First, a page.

The question is what are the risks?

  • As they say. The drop in the pound is going to make their product more expensive in UK shops, which will make it harder to sell (I'll come back to that).
  • Manufacturing costs in china are rising quickly, they will have to pay more to have them made.
  • Nobody, and I mean absolutely nobody, knows what trade tariffs will be in 3 years time, that's instability that they talk of.
  • Read any Model Railway forum, including this one, and lots of members are complaining about the high price of new models and how they won't be buying these expensive products.

If you and I, their market, go online and say we won't buy models that cost £xx.xx then it will scare manufactures off.  

A brexit vote was always going to make imported goods more expensive, this was made very clear before the vote and as a nation we voted for it. The argument is that it will bring manufacturing back to the UK. Personally I don't think it will, I can't see Hornby taking back control of their supply chain and building everything in Margate, but I wish they would. That said it would probably mean they went bust, but I think they are going to do that anyway!

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Perhaps the decision by Rapido is nothing to do with Brexit at all.

The Doomsday Clock was recently shifted to two-and-a-half-minutes to midnight with the body responsible for the clock warning ".the probability of global catastrophe is very high, and the actions needed to reduce the risks of disaster must be taken very soon."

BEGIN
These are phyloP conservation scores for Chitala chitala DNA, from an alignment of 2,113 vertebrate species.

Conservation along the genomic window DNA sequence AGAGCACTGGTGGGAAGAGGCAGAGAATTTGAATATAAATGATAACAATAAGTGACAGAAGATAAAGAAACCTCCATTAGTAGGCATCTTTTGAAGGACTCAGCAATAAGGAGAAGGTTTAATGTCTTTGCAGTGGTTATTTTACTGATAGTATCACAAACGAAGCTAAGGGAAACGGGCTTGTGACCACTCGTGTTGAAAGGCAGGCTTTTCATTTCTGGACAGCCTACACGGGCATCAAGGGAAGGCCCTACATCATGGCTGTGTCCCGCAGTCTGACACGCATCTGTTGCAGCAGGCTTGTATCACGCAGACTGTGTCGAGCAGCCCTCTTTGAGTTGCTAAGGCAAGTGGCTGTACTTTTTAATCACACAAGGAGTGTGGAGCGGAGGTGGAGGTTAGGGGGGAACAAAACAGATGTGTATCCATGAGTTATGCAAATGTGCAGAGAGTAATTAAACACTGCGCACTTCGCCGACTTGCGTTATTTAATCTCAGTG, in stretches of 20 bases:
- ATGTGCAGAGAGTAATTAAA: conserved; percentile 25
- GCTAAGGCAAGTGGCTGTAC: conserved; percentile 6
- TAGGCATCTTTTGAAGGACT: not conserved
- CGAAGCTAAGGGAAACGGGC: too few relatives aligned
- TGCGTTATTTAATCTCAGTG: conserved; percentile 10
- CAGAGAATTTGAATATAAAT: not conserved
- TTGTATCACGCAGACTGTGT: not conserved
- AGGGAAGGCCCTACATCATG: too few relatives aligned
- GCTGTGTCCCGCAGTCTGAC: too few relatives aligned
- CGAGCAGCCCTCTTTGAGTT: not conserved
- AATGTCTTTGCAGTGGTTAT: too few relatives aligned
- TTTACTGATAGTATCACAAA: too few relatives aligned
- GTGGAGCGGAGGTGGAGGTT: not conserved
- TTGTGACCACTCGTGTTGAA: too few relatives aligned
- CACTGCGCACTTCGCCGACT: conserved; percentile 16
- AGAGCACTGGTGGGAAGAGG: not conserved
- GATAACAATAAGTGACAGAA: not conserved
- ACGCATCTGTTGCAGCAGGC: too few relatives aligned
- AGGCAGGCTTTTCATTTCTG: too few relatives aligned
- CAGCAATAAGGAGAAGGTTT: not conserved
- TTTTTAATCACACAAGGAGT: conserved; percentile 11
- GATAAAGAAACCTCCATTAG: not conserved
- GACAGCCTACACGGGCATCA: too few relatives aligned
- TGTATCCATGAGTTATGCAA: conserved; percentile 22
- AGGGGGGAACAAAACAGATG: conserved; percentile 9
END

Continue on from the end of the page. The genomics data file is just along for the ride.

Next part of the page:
Now a drop in the value of the pound I can live with but quite rightly, the imminent threat of global catastrophe would have me taking my little train home too!

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  • 1 month later...

The problem really goes back to all the major players shuting up shop and moving production lock stock and barrel to a then cheapo China. Trouble is China dont want them now that they have more lucrative contracts comming in as is shown with all the production delays. 

Perhaps someone will take the plunge and bring prodution back home, the skills are here it just the start up costs. Yes the costs may be higher but the talk is already of a £200 loco in the near future. 

Rapido are playing the numbers game, in the long term they know they can sell every model they produce but dont want to have large amount of stock sitting in the warehouse waiting to go.

Over time l see more models being commisioned by the major retailers filling the gaps of less commercal models.

Whatever model railways will never be a cheap hobby again, if it ever was.

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Personally I suspect the prototype HST would not have generated the sales required anyway.

The increases in costs  to the UK purchaser both through brexit and I remember reading the Chinese government ordered a 20% per year increase  in factory workers wages for 5 years will not have helped.

Many things, not just model railways became cheap over the last 20 years, see the rise of pound shops and Primark.  As China gets expensive, companies will move production elsewhere, but finding stable countries, that are cheaper will get harder and harder. Once no more can be found prices Will rise.